Mark Allen, NAIWE’s AP Stylebook Expert

We wanted to get to know Mark Allen (NAIWE’s AP Stylebook Expert) better, so last month we sat down with him. Here are some things he shared.

What is one thing that you learned about style manuals the hard way, and what benefits have you received from it?

Style manuals keep changing because language keeps changing. There was a time when I felt that I knew all the quirks of the Associated Press Stylebook, and then I found my convictions were no longer valid because they changed the book! There are plenty of shibboleths in the AP Stylebook—things that only AP adherents really care about but that cause consternation when AP makes a change. “More than” and “over” are now mostly interchangeable. The word “collide” no longer assumes that both things are in motion. These are minor things, but no one wants to be enforcing a usage guideline long after it’s dead.

What do you associate with style guide proficiency?

Proficiency with using a style guide is a bit like proficiency with editing in general. We can’t know everything, and we shouldn’t tell ourselves otherwise. Proficiency with a style guide means knowing what we need to look up and sometimes even looking up things we know we are right about. Proficiency is a bit of a false concept. There are many guidelines, many exceptions, and many gray areas where we need to look elsewhere for guidance and ultimately apply common sense. It’s possible to memorize most key points in a style guide, but our memories sometimes fail us, and guidelines do change.

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You can join in this conversation on July 24, at 7 pm eastern, when NAIWE will host a discussion some of the most important changes of 2019.

The Associated Press Stylebook, the essential guide to style and usage for news, PR, marketing, and corporate communication, is now updated for 2019 with its most substantive changes in years. NAIWE AP Stylebook Expert Mark Allen will discuss the important changes in a 90-minute webinar complete with humor and handouts.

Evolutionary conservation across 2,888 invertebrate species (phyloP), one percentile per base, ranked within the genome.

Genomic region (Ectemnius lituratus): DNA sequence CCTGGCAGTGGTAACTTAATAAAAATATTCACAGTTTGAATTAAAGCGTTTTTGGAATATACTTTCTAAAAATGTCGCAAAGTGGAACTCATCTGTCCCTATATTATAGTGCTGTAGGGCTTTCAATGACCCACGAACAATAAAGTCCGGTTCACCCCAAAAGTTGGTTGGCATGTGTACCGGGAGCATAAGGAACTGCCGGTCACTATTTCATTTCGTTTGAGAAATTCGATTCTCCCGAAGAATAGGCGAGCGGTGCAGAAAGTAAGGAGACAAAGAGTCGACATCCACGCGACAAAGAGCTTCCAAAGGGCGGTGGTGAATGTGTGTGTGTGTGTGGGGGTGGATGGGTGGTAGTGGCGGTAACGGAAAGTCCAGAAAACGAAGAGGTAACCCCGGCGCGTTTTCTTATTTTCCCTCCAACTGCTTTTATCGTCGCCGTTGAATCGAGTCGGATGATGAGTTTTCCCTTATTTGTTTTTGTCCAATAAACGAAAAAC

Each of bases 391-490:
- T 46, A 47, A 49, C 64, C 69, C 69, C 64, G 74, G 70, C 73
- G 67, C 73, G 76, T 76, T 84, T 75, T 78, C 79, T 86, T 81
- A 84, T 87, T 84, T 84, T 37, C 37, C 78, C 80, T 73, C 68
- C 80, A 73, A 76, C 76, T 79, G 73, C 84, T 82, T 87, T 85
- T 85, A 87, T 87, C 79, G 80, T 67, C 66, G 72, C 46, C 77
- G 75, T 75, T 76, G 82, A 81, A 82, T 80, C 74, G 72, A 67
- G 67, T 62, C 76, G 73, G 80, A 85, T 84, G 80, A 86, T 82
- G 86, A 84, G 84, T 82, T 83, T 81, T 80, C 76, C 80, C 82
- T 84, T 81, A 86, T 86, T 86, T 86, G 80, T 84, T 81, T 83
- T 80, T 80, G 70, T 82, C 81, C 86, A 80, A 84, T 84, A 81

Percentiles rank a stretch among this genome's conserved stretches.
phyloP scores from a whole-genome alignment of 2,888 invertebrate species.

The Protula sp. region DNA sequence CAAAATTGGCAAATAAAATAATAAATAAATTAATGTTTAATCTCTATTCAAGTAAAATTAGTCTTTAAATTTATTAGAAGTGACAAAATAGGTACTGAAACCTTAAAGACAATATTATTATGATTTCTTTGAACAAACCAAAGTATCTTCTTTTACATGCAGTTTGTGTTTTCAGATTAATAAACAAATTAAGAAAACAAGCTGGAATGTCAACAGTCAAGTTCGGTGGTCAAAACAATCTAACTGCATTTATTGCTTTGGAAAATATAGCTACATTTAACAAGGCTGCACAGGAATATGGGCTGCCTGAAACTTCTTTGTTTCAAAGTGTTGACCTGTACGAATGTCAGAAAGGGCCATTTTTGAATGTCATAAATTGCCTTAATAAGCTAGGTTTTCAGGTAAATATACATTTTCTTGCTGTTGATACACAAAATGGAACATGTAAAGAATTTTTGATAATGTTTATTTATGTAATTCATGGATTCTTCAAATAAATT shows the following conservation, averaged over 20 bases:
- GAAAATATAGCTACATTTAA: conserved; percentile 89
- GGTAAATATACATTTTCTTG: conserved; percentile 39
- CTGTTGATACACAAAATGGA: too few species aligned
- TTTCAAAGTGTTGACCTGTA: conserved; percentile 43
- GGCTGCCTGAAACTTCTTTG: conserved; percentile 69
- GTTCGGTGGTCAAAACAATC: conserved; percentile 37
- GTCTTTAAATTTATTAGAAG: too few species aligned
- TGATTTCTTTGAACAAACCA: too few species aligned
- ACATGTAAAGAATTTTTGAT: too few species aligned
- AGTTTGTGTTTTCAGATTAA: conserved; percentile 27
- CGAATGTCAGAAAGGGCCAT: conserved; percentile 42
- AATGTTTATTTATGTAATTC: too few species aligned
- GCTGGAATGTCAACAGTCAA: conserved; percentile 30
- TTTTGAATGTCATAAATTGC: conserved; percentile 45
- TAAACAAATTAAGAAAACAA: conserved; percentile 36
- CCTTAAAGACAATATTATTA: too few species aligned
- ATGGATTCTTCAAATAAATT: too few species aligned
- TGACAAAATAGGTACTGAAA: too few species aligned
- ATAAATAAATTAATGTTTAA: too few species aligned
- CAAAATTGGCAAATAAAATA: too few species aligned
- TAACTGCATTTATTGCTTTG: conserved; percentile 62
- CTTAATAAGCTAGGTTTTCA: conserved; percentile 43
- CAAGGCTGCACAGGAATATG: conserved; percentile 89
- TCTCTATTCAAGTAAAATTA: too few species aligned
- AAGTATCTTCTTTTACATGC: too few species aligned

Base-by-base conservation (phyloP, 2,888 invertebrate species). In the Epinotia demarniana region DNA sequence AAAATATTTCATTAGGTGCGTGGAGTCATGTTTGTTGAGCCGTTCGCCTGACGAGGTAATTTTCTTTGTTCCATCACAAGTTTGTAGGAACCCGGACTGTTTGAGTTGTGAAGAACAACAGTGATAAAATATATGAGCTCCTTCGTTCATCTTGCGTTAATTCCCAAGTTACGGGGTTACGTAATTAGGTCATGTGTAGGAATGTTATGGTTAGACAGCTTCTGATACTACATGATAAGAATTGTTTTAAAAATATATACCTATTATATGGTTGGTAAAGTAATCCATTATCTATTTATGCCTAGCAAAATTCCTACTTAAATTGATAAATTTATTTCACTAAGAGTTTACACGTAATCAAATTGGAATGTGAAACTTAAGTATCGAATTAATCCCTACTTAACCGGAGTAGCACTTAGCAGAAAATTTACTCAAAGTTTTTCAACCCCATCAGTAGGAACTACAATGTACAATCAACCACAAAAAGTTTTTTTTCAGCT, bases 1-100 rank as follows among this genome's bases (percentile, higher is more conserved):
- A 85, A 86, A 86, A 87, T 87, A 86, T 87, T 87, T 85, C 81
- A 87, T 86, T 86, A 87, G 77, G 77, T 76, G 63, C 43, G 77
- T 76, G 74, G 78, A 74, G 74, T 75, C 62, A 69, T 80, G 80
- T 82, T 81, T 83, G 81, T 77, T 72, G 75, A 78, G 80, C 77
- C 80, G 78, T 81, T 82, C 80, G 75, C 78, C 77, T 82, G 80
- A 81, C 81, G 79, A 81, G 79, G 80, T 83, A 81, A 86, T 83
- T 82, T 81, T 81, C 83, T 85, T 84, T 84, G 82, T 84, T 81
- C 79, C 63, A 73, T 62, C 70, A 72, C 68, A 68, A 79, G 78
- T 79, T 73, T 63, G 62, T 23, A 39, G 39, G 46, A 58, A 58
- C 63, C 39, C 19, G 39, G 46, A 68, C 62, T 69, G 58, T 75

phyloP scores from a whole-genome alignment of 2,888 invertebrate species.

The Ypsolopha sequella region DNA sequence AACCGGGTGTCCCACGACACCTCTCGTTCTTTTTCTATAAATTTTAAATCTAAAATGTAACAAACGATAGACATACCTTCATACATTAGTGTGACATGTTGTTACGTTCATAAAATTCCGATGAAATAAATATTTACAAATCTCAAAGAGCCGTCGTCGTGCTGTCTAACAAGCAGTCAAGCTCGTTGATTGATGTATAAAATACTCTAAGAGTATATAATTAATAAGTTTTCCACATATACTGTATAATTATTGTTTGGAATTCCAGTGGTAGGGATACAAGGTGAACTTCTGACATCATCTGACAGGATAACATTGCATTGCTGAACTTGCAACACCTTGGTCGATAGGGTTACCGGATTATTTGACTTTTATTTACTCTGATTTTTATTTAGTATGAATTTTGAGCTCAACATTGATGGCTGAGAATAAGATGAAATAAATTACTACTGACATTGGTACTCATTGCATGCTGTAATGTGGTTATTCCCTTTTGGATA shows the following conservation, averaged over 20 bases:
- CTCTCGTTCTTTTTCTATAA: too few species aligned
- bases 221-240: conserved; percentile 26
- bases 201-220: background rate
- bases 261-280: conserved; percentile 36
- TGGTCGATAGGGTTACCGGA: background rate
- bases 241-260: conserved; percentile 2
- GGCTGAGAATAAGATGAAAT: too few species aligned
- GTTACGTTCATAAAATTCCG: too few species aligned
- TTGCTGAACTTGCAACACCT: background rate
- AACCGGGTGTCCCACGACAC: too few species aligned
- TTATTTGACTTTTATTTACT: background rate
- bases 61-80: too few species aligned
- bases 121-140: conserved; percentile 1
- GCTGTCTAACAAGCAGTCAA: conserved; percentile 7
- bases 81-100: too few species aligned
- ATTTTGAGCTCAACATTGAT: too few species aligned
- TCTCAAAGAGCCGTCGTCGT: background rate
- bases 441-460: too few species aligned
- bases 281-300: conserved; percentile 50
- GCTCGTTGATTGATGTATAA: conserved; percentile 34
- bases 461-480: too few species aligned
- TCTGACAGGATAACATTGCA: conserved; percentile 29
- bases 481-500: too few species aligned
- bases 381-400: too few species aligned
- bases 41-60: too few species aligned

The cost for NAIWE members is only $10! To register, send an email with your name and telephone number.

Mark Allen is an editor, writer, and teacher focused on helping people communicate with clarity and honesty. He has trained hundreds of editors and writers on a variety of topics, including the latest and most important elements in the Associated Press Stylebook and the Chicago Manual of Style. Mark has led conversations about copyediting and writing at conferences and workshops in Detroit, St. Louis, Las Vegas, New Orleans, Philadelphia, Portland, Columbus, Chicago, Pittsburgh, New York City, and York, England. He was the first freelancer elected to the executive board of ACES: The Society for Editing, and Mark currently teaches advanced copyediting for UC San Diego Extension’s copyediting certificate program.

Robert Moskowitz, NAIWE’s Professionalism Expert

We wanted to get to know Robert Moskowitz (NAIWE’s Professionalism Expert) better, so last month we sat down with him. Here are some things he shared.

What is one thing that you learned about your craft the hard way, and what benefits have you received from it? Can these benefits be broadened to include professionalism?

The most important thing I learned the hard way (I learned most things the easy way) is not to sign a contract indemnifying a publisher for “claims” against me—such as plagiarism or copyright infringement. “Claims” need not be proven in a court of law, and publishers are happy to make these “claims” go away by settling—which settlements come out of my pocket via the indemnification clause. I now insist on eliminating the word “claims” or including language that claims must be proven in a court of competent jurisdiction. I lose some work with this stance, but I avoid getting badly burned a second time.

I believe it’s professional both to know about this wrinkle in contract language and to have the guts to insist on avoiding it, either by changing the contract or by refusing a dangerous contract. Part of professionalism, of course, is taking steps so you don’t get hurt and so you live to work another day.